It seems like the trend these days in drama films is to tackle extramarital affairs.
This topic is the subject of When The Love Is Gone, which opens in cinemas this Wednesday, November 27.
Although a lot of movies released recently depict illicit affairs, When The Love Is Gone can hardly be accused of simply riding on the bandwagon because it is a remake of the 1983 Filipino movie Nagalit ang Buwan sa Haba ng Gabi, which starred Gloria Diaz, Dindo Fernando, Laurice Guillen, and Eddie Garcia.
The original version was written and directed by multi-awarded director Danny Zialcita, who passed away last March 10, 2013, at 73 years old.
The 2013 version is directed by Andoy Ranay and produced by Viva Films.
THE PLOT. When The Love Is Gone stars Gabby Concepcion, Cristine Reyes, Jake Cuenca, Andi Eigenmann, and Alice Dixson.
It is the story of Emman (Gabby) and Audrey (Alice), a loving couple whose marriage turns cold because Audrey becomes so engrossed with her business. She eventually fails to give quality time for her husband and their daughter Jenny (Andi).
This prompts Emman to seek his need for intimacy and affection from a much younger and equally beautiful woman, Cassandra (Cristine). Cassie (Cassandra's nickname) has just ended her marriage with Yuri (Jake), an aspiring politician with a dark secret.
Things get out of hand when Audrey discovers Emman’s illicit affair with Cassie.
Things become even more complicated when Audrey tolerates her husband’s infidelity, on the condition that the couple pretend that they are still together for the sake of their daughter.
Jenny eventually finds out and rebels against her parents.
This difficult set-up takes its toll on everyone involved. Reality bites as the result of each character’s different choices unfold and directly affect the web of relationships and commitments of the characters.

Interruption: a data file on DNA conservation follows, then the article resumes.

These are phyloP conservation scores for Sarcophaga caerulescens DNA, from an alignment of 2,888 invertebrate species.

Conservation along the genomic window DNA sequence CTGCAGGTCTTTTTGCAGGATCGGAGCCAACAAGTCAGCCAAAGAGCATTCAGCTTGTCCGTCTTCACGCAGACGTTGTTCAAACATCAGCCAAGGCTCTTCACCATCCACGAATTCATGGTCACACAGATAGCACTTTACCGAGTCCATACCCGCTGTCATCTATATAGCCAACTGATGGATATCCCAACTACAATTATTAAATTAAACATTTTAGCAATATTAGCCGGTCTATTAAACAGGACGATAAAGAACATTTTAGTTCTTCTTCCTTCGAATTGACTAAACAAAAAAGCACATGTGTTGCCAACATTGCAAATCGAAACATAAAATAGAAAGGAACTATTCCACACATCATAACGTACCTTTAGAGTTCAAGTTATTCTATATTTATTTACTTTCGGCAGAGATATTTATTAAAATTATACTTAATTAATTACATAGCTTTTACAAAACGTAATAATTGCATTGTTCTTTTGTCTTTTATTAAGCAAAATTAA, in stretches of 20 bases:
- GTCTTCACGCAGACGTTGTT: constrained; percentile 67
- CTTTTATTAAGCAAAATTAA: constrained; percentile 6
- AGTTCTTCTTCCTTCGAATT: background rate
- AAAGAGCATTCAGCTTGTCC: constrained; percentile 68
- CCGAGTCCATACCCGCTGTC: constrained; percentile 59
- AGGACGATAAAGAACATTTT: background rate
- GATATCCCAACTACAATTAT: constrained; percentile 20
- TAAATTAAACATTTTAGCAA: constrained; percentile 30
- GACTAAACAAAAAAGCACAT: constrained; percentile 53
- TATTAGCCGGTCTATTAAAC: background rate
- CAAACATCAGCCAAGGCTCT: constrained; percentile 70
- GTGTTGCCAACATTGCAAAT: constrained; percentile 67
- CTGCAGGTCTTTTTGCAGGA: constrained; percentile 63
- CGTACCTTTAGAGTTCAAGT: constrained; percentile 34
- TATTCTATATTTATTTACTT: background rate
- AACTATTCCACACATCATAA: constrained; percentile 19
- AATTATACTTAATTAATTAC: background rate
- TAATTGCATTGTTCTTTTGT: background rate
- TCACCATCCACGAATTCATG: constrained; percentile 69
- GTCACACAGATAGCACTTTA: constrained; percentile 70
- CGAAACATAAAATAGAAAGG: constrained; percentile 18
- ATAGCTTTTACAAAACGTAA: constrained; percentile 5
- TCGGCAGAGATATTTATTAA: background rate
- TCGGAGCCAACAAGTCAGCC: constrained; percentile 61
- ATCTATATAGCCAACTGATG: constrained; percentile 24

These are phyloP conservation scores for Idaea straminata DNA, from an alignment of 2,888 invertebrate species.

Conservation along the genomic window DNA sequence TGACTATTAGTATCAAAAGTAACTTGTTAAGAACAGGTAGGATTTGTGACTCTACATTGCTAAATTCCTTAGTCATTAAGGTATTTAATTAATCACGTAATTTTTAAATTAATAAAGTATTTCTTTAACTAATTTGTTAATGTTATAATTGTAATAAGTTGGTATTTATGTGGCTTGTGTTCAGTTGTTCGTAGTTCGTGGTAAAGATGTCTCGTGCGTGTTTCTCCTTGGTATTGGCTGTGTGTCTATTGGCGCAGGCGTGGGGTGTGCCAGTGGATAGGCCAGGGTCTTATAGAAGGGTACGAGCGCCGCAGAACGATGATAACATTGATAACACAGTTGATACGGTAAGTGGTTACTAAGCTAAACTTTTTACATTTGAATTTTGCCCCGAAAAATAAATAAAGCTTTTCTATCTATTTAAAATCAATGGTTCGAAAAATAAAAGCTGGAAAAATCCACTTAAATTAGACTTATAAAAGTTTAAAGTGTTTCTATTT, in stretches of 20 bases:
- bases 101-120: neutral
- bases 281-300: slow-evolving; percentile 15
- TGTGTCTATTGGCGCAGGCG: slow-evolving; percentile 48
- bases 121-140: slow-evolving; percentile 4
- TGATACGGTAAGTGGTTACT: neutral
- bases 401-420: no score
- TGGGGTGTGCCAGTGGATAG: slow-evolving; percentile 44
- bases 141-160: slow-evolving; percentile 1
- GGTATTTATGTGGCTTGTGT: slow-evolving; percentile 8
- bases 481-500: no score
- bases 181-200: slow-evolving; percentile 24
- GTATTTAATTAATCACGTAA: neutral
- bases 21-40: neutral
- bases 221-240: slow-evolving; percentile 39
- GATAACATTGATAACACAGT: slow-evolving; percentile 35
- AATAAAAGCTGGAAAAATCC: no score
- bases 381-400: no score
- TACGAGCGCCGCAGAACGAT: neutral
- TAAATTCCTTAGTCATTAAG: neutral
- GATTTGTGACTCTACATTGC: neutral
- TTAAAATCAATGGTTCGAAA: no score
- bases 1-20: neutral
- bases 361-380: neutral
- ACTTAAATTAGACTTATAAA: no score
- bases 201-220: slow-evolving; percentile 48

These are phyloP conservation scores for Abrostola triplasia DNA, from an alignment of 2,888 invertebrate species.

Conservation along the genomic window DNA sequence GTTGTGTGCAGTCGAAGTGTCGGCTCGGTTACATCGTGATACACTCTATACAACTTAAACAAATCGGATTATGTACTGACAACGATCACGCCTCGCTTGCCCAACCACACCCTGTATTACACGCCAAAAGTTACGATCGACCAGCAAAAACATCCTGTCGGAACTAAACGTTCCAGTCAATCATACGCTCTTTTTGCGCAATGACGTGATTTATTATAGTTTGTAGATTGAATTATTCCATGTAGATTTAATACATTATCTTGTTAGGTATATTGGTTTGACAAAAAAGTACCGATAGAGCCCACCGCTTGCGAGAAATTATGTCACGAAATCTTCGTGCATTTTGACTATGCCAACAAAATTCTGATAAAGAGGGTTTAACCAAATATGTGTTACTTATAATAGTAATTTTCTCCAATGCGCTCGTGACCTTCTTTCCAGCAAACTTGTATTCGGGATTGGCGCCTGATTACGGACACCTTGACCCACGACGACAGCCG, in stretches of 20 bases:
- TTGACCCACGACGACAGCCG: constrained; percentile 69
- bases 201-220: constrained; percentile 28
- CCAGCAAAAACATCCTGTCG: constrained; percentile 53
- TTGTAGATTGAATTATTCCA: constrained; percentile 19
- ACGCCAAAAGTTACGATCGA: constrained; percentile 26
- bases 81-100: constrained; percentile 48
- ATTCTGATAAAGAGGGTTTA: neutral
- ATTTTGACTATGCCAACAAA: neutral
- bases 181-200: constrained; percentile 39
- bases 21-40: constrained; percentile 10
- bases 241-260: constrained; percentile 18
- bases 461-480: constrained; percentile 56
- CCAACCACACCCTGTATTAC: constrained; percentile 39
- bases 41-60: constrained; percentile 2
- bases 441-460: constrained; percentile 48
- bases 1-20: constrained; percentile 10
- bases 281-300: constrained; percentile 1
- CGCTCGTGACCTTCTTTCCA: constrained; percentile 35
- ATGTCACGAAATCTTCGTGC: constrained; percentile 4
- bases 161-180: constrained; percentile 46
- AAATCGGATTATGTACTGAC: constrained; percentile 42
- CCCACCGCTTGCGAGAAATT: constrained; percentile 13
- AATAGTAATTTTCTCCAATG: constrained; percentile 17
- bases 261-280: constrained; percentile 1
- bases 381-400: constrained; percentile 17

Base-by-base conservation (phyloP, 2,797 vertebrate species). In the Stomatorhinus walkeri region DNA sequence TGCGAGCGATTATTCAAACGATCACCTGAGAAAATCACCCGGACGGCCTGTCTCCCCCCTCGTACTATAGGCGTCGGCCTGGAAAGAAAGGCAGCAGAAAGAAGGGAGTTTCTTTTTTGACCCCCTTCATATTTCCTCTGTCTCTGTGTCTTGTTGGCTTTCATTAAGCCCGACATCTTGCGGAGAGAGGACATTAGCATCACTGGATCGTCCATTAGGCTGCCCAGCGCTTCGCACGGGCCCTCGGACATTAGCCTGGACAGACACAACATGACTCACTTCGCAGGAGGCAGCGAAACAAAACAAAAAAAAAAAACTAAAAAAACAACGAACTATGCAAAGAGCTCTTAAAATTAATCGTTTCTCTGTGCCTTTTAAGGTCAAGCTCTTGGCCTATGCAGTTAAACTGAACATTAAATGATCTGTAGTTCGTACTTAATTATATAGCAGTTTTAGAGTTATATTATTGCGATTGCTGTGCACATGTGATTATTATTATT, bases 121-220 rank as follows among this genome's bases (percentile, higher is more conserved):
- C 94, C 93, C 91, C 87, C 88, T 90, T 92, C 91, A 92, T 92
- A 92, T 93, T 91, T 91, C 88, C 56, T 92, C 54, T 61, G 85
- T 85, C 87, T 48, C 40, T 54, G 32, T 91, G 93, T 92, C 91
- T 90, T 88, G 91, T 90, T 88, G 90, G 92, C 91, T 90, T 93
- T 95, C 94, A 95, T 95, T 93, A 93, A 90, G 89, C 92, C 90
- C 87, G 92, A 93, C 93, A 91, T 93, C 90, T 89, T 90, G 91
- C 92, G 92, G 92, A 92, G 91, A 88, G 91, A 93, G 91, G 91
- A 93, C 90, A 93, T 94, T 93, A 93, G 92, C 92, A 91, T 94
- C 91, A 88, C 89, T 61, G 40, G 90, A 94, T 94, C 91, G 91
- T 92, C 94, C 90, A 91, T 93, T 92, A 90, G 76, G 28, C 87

ASSESSMENT OF CAST. Gabby and Alice, who play the married couple, are able to make their onscreen chemistry work.
They previously played love interests in the 1988 film Nagbabagang Luha, together with Lorna Tolentino.
Gabby’s youthful appearance belies his age. At 49 years old, the former matinee idol remains confident (and he should be!) during his topless scenes and scenes requiring him to don revealing underwear.
The camera still loves Alice, 44, as evident in her scenes and has succeeded in establishing the transformation of her character.
However in certain scenes, it seemed obvious that Gabby and Alice were “acting” and their movements did not appear natural.
There were also scenes when their emotions seem lacking such as in some of Alice’s crying scenes.
Cristine is able to pull off the demands of her character: desirable, fierce, and seductive. It is as if her role is second nature to her.
Andi, who plays the rebellious daughter, is impressive with her performance, although this is not the first time that she played this kind of role.
She portrayed characters of the same nature in the teleserye Kahit Puso’y Masugatan (2012) and in the movie A Secret Affair (2012).
Newcomer Anton Revilla—daughter of former actress Princess Revilla and nephew of Senator Ramon “Bong” Revilla Jr.—who is cast as Andi’s love interest is able to deliver the emotions needed for his role.
However, for me, the most convincing performance in the film is that from Jake Cuenca.
He may have fewer scenes in the film compared to other stars, but he gave justice to his role: a budding politician who tries to hide his homosexuality by marrying Cassie.
After appearing in the gay-themed movie Lihis, Jake has mastered the nuances of giving a convincing portrayal of a homosexual.
The twists in the story are definitely something to watch for and these separate When The Love is Gone from other drama movies also tackling the same theme.
The fast pacing of the movie is also commendable, and even the dramatic moments do not feel dragging.
Featuring a good cast, a good script, and smooth pacing, When The Love is Gone is worth watching despite the proliferation of movies about extramarital affairs nowadays.